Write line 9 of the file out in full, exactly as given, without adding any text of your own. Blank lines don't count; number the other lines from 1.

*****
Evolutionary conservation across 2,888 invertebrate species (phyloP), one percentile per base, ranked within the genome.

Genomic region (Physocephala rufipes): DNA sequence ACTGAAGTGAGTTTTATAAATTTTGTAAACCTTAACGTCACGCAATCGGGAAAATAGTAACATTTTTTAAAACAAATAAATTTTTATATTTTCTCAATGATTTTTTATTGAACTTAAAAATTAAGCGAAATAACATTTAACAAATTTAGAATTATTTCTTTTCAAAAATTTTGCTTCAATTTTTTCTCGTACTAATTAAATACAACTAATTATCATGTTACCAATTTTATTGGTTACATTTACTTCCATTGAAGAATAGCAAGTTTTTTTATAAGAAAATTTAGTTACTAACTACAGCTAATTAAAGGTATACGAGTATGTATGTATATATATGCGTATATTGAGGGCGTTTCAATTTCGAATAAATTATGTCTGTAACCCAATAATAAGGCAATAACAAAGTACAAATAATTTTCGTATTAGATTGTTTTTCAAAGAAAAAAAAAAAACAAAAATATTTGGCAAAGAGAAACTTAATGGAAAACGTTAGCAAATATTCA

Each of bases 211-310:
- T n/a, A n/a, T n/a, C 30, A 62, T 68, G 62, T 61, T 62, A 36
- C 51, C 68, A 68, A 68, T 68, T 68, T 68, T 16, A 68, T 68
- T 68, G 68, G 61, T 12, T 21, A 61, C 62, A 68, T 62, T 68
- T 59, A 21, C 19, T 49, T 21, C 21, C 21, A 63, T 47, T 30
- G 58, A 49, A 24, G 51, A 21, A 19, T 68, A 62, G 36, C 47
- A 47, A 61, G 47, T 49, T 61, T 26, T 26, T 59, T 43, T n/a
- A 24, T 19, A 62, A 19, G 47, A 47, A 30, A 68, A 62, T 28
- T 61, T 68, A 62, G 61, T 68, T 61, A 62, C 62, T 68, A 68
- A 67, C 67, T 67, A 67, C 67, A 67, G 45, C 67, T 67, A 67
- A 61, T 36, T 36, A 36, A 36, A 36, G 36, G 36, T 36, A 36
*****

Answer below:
- A 47, A 61, G 47, T 49, T 61, T 26, T 26, T 59, T 43, T n/a